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Care of babies requiring isolation in the Neonatal Critical Care Unit

Why does my baby need to be isolated?

How do germs spread?

It is common for babies who have long-term stays in hospital to be introduced to germs such as bacteria and viruses. Germs can be spread in a number of ways including by contact with other people or contaminated surfaces (e.g. touching a baby or cot without washing your hands first), droplets from coughing or sneezing, and less commonly, through the air. There are a number of routine measures in place in the Neonatal Critical Care Unit (NCCU) to prevent germs from spreading between babies e.g. handwashing, dedicated equipment, and frequent cleaning of commonly used items. However, from time to time, a baby may become colonised or infected with a germ that requires special infection control precautions.

Infection means that the germ is in, or on, the body and making your baby sick. Signs of infection include fever, pus from a wound, and pneumonia. Colonisation means the germ is on, or in, your baby’s body but not causing an infection. If your baby is colonised he/she will not experience sickness or symptoms. However, because the germ is present, it can be spread to other babies in the NCCU. In a very small number of cases, colonisation may result in infection from that organism later on. For this reason your baby’s doctor will continue to carefully monitor your baby including the results of any tests.

What types of germs are we concerned about?

Because of the need to use antibiotics in hospitals to treat infections, some germs (mainly bacteria) may develop resistance to one or more of these antibiotics. Resistance means the antibiotic no longer works against that particular germ. Examples of antibiotic resistant bacteria include: methicillin resistant Staphylococcus aureus (MRSA); extended spectrum Beta-lactamase-producing organisms (ESBLs); and vancomycin resistant enterococci (VRE). These germs usually live in the nose or bowel (gut).

These bacteria do not cause more serious infections but it is more difficult to choose the right antibiotic to treat them. It is important to remember that antibiotic resistant bacteria can be treated.

Other infections such as influenza (flu), gastroenteritis (vomiting and diarrhoea), and childhood diseases such as chickenpox, are also a concern in NCCU because premature and sick babies have very limited resistance to infection.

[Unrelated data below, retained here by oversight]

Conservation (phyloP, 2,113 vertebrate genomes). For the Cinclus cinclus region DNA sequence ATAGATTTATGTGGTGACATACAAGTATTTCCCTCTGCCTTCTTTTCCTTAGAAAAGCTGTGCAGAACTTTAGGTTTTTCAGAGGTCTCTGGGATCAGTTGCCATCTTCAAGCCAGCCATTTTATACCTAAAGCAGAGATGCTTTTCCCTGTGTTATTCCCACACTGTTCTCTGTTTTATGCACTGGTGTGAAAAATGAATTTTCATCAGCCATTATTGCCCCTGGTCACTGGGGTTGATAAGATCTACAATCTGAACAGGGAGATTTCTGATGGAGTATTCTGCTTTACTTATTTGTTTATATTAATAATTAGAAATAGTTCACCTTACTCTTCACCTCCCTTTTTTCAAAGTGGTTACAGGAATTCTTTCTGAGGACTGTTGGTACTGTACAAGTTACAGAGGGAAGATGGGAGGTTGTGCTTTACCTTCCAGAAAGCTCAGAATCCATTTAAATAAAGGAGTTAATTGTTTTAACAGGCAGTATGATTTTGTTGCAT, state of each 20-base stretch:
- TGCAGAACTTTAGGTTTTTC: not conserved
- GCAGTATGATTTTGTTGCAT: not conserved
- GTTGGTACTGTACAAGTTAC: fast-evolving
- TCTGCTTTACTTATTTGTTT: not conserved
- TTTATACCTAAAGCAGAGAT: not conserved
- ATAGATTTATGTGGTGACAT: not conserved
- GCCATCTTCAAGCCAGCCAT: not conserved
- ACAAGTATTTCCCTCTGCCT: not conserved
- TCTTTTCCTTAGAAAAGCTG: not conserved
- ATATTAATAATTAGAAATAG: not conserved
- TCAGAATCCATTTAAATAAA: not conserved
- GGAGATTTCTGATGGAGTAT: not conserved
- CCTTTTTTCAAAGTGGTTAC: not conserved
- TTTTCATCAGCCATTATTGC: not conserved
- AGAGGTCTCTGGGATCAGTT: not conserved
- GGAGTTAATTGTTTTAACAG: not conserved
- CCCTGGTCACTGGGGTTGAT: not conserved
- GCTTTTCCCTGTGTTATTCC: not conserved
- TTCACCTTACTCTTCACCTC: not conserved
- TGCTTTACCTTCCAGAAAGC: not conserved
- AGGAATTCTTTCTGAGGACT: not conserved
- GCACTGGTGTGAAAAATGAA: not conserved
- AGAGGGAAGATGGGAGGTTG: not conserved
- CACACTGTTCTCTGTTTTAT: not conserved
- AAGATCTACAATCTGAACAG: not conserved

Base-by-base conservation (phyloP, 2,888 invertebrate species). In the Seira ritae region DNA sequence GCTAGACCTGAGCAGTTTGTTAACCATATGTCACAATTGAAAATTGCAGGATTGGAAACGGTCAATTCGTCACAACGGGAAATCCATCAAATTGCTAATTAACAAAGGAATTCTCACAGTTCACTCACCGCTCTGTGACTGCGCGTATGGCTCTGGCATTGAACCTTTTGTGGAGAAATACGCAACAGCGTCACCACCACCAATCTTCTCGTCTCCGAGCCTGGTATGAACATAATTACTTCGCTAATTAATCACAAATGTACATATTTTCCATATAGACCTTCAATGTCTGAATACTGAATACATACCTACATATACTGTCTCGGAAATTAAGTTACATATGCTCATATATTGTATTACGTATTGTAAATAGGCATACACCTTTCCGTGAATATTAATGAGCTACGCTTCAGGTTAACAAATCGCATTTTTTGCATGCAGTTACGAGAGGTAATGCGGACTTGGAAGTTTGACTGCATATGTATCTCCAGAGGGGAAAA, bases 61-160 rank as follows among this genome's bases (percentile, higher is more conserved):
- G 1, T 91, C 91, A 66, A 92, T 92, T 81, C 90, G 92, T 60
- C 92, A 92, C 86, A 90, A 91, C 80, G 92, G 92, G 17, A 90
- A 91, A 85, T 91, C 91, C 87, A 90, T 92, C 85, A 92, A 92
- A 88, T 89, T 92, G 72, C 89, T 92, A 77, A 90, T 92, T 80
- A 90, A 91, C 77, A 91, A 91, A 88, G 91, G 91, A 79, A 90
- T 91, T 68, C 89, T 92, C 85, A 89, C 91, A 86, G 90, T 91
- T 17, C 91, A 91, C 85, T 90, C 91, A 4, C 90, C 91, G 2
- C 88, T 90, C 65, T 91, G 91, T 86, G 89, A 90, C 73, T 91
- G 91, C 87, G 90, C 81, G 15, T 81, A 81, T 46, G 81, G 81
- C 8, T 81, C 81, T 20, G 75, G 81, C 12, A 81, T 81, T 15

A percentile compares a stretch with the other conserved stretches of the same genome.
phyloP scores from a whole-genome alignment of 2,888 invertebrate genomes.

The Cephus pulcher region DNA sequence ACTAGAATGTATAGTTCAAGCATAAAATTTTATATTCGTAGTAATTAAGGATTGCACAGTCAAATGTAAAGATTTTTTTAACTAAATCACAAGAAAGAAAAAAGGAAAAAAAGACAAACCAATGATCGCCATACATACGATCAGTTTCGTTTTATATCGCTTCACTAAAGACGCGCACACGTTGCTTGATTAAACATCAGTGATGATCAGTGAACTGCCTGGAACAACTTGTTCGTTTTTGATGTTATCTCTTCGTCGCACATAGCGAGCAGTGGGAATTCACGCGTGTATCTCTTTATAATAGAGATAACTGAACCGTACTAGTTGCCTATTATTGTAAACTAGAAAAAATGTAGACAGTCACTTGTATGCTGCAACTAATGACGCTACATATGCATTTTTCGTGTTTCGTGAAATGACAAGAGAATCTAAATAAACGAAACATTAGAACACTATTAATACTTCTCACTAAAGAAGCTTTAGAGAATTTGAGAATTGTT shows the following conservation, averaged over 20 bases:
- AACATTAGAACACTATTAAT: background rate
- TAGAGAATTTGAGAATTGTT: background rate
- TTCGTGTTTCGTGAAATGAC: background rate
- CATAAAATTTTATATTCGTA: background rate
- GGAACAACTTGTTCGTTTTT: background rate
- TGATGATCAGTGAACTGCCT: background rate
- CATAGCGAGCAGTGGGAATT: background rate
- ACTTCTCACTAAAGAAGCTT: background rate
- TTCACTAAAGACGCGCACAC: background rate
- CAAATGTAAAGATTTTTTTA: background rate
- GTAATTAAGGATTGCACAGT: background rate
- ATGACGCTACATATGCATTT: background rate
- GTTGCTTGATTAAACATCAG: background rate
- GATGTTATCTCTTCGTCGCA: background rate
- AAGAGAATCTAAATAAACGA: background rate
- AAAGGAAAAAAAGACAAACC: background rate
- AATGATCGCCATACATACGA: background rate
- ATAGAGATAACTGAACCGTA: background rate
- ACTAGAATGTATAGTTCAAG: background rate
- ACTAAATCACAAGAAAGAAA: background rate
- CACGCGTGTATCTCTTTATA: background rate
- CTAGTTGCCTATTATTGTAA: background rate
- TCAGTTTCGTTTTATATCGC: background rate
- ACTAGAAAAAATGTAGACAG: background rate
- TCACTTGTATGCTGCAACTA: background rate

How do we stop the spread of these germs?

In some circumstances, additional infection control precautions will be required to stop the spread of the germ to other babies. This will depend on the type of germ and how it is spread. Precautions can include the following:

  • Placing your baby in a single room and having anyone entering the room wearing a gown, gloves and/or mask.
  • Keeping your baby in their incubator/cot in the pod and placing a sign in their cot area advising of the precautions that need to be taken.

It is usually not necessary for you to take precautions with your baby but NCCU or Infection Control staff will advise you if you need to do anything extra.

Your baby may need to be isolated for a short period of time e.g. days (or until they no longer have symptoms), or longer (weeks) depending on the type of germ. In some instances regular tests or swabs may be collected from your baby to find out if they are still carrying the germ.

Occasionally, treatments and procedures may need to be delayed until your baby has recovered from the infection. Your baby’s doctor will discuss this with you further.

If you see anyone entering your baby’s room without wearing the correct apparel or not washing their hands, tell your baby’s nurse immediately.

Transfers from other hospitals

If your baby has been in another hospital, the NCCU staff will collect swabs from them to make sure they do not have any antibiotic resistant germs. Your baby will be placed under precautions until the results of the swabs are known; this usually takes between two and four days.

If you have any questions or require further information ask your baby’s nurse to contact a member of the Infection Control team.

Mater acknowledges consumer consultation in the development of this patient information.
Mater Doc Num: PI-CLN-430123
Last modified 08/8/2017.
Consumers were consulted in the development of this patient information.
Last consumer engagement date: 18/1/2014
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